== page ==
Now, in terms of registry policy, can either allow such transfers to be recorded in the registry system or we can choose to deny access to the registry system. The registry system underpins the concepts of uniqueness, consistency, coherency, accuracy and integrity of the network's address plan. If the registry cannot fulfil this function then the utility of the entire network is severely undermined. Chaos in addresses is chaos in the network.The extent to which other policies can be intertwined with this measure of transfer registration is uncertain. The higher the barrier of entry to the registry the higher the temptation to avoid registration altogether, raising the potential risks referred to above.
I think I agree with you on the need to allow such transfers to be recorded in the registry system and try to avoid the potential risks referred to above.
The transfer policy proposal being proposed in the APNIC policy forum is deliberately phrased as one that is simple and direct, and it tries to get to the heart of what needs to be undertaken in terms of roles of the registry in an environment where the associated address allocation function has finished through address pool exhaustion, yet the demand for uniqueness, consistency, coherency, accuracy and integrity in the registry function remains. In such an environment the registry needs to be in a position to accurately reflect the reality of address distribution.
For that reason the policy proposal is quite limited in its scope, as it addresses quite directly the concept of including in the policy framework a capability to admit access to the registry in order to record address transfers.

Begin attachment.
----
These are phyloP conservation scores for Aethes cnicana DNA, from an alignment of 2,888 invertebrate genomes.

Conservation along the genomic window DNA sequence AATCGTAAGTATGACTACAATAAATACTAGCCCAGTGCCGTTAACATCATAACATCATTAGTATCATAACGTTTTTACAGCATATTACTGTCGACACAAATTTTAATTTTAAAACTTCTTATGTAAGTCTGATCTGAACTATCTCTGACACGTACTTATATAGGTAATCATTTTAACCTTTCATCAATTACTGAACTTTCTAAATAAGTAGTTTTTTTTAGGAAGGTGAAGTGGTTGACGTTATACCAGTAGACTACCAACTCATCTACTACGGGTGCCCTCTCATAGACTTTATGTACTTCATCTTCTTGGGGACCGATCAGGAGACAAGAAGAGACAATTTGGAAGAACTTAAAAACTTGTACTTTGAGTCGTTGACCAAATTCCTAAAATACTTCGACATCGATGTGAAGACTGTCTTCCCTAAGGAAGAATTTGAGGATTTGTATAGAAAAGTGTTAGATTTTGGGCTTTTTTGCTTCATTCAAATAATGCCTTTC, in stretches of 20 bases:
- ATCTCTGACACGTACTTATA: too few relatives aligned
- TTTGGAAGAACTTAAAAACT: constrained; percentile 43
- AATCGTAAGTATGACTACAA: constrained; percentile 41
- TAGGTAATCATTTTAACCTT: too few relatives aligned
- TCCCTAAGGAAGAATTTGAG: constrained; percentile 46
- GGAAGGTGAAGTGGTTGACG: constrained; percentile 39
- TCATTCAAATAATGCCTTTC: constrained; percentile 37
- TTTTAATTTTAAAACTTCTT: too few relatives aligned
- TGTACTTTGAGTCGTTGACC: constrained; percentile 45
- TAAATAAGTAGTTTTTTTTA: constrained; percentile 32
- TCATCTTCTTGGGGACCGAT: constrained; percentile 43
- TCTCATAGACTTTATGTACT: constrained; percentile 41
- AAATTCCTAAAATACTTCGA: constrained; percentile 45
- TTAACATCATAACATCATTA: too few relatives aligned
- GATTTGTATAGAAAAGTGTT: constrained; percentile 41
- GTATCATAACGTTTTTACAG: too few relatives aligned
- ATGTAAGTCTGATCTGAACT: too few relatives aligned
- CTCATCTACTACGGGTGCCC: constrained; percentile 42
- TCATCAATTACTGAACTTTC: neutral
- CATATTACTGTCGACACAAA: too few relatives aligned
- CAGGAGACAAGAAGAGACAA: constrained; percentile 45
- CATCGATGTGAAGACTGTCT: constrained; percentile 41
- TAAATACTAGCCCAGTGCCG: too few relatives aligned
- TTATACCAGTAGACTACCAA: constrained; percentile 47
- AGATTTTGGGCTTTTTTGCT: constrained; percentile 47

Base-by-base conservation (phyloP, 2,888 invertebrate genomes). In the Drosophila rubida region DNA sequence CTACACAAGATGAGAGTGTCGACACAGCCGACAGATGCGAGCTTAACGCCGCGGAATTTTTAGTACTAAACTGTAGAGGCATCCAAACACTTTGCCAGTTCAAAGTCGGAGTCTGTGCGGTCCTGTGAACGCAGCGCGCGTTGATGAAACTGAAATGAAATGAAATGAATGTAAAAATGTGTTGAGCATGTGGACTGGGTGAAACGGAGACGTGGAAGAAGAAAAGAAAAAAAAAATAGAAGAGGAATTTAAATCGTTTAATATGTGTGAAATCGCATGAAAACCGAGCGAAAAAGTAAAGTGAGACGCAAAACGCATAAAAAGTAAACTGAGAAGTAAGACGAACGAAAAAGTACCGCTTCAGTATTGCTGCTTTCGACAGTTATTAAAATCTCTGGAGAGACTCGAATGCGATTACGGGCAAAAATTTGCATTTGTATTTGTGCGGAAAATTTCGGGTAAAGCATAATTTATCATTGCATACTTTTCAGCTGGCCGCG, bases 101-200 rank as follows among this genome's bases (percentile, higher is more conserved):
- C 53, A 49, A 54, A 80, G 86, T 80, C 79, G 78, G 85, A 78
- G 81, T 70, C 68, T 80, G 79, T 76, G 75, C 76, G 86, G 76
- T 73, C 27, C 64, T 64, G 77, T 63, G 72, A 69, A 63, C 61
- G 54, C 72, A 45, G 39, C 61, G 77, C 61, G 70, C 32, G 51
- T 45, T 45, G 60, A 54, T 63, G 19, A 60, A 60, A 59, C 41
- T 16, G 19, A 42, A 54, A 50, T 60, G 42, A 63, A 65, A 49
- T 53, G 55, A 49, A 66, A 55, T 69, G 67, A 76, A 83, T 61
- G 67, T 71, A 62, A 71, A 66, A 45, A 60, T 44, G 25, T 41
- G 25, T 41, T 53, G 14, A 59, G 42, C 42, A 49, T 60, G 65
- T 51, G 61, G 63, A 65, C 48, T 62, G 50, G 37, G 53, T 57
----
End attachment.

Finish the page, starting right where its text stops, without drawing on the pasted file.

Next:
This is, I think, the heart of our disagreement. I see prop-050 as quite broad in scope, in that it not only allows APNIC to record transfers, but it allows the full and complete deaggregation of allocated and assigned resources. In my opinion, that significantly, and unnecessarily, broadens the scope of the proposal beyond what is reasonable and prudent.
As APNIC manages fewer legacy allocations (such as Class A and Class B netblocks given out before the creation of the RIRs), and has been more successful in bringing such early registrations under the same set of policies as APNIC allocations and assignments, I think APNIC has far fewer fairness issues to deal with than ARIN does in considering a regulated market in IPv4 addresses. Therefore, I would not oppose prop-050 (for the APNIC region) if it were revised along these lines:
Rather than "Only IPv4 address blocks equal to, or larger than, a /24 prefix may be transferred.", require that "Only complete IPv4 allocations may be transferred".
Later on, if demand is sufficiently high, this could be relaxed further to something like "IPv4 address blocks may only be transferred in sizes equal to, or larger than, the minimum allocation size defined for that address range as documented at http://www.apnic.net/db/min-alloc.html".
I believe these relatively minor changes to prop-050 would preserve the benefits of a regulated market in IPv4 addresses without abandoning the goals of aggregation and hierarchical allocation, and would eliminate much of the risk to the routing system of the complete deaggregation of many large APNIC-managed netblocks.